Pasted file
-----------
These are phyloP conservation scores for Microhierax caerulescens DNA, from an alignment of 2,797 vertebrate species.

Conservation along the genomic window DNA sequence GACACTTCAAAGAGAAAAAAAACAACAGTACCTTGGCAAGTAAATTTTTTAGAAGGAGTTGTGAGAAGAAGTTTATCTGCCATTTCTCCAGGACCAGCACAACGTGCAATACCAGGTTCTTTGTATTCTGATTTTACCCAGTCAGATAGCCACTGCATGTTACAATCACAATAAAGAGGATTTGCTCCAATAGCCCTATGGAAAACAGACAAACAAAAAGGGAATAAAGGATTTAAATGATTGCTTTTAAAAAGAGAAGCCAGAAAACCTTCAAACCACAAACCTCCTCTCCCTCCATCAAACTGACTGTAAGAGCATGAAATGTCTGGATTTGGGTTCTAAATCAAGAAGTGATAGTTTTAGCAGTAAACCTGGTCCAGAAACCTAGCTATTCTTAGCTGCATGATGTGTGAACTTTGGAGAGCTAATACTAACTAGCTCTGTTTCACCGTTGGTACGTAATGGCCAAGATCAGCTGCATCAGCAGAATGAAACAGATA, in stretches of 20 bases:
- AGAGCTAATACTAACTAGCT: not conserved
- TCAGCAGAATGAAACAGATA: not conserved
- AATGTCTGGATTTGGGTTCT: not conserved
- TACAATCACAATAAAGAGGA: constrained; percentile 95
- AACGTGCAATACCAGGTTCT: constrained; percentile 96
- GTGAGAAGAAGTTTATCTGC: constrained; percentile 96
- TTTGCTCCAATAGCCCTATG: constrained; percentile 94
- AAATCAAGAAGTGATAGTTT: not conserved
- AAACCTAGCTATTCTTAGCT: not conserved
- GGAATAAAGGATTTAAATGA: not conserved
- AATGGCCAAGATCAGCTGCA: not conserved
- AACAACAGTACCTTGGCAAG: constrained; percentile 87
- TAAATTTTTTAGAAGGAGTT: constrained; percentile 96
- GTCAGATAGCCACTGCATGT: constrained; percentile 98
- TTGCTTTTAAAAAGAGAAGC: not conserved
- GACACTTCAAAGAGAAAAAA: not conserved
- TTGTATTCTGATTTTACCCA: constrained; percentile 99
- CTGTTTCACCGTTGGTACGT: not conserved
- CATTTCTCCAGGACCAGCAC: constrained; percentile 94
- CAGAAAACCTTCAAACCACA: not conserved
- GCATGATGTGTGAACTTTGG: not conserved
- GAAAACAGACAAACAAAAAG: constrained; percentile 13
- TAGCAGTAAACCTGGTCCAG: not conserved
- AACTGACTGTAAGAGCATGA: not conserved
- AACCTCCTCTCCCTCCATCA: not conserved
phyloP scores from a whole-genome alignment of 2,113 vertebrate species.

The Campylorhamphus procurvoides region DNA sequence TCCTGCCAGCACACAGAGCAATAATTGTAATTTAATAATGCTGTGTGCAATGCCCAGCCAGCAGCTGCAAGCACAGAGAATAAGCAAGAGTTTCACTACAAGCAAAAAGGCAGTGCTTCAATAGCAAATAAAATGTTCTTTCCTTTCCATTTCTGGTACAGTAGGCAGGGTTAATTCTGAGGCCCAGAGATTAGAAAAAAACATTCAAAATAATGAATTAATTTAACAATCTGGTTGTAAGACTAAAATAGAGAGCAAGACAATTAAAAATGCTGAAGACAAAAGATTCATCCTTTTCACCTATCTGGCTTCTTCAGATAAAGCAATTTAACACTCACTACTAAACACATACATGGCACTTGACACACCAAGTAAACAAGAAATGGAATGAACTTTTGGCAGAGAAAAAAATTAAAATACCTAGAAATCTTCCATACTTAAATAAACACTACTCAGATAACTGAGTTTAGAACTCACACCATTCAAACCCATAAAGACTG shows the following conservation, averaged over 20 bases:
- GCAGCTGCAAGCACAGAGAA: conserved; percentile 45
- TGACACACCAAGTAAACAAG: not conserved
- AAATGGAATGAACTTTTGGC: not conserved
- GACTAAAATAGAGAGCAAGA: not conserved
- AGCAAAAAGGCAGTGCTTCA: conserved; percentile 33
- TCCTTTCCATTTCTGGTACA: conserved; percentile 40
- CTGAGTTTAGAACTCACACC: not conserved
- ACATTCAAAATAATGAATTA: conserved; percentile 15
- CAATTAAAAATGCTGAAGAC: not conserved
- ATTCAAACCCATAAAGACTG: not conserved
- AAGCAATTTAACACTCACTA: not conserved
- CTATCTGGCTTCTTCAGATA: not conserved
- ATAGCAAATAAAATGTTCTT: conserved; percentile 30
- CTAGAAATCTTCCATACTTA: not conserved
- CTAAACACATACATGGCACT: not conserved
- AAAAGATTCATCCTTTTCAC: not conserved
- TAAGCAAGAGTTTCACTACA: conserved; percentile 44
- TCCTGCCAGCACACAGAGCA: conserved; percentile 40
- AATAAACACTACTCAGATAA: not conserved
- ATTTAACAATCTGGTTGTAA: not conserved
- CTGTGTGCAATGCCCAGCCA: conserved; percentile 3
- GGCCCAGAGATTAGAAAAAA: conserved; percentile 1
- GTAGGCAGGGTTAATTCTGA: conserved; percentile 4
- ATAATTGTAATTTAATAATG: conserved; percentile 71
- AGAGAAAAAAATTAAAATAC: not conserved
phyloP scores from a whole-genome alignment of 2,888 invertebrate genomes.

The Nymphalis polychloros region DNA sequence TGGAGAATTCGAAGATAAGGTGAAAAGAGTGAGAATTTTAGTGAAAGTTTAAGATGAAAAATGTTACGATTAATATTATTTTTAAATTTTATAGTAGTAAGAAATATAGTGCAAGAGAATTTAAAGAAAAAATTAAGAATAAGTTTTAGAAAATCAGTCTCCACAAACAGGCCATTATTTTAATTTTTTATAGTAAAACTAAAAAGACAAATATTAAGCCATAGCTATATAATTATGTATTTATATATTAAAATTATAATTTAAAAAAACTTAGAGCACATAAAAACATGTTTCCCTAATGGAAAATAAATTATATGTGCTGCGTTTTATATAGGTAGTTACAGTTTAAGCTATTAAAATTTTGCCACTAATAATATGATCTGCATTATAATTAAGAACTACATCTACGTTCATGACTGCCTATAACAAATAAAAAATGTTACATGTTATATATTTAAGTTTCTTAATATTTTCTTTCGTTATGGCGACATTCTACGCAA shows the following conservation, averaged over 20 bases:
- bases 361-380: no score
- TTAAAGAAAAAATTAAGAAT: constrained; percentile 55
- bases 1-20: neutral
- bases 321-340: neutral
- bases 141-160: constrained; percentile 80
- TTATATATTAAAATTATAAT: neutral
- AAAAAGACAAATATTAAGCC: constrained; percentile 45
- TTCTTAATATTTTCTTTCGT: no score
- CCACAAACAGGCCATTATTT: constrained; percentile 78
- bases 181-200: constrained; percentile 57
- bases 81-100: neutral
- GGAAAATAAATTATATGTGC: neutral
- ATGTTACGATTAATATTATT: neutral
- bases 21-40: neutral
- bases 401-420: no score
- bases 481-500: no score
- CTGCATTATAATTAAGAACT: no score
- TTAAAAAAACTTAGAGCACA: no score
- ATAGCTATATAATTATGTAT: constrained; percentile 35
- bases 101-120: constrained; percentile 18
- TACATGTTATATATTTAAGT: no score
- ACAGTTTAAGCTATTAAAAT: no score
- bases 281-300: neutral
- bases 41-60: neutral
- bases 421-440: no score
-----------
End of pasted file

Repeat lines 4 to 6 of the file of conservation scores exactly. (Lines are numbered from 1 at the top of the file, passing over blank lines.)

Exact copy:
- TCAGCAGAATGAAACAGATA: not conserved
- AATGTCTGGATTTGGGTTCT: not conserved
- TACAATCACAATAAAGAGGA: constrained; percentile 95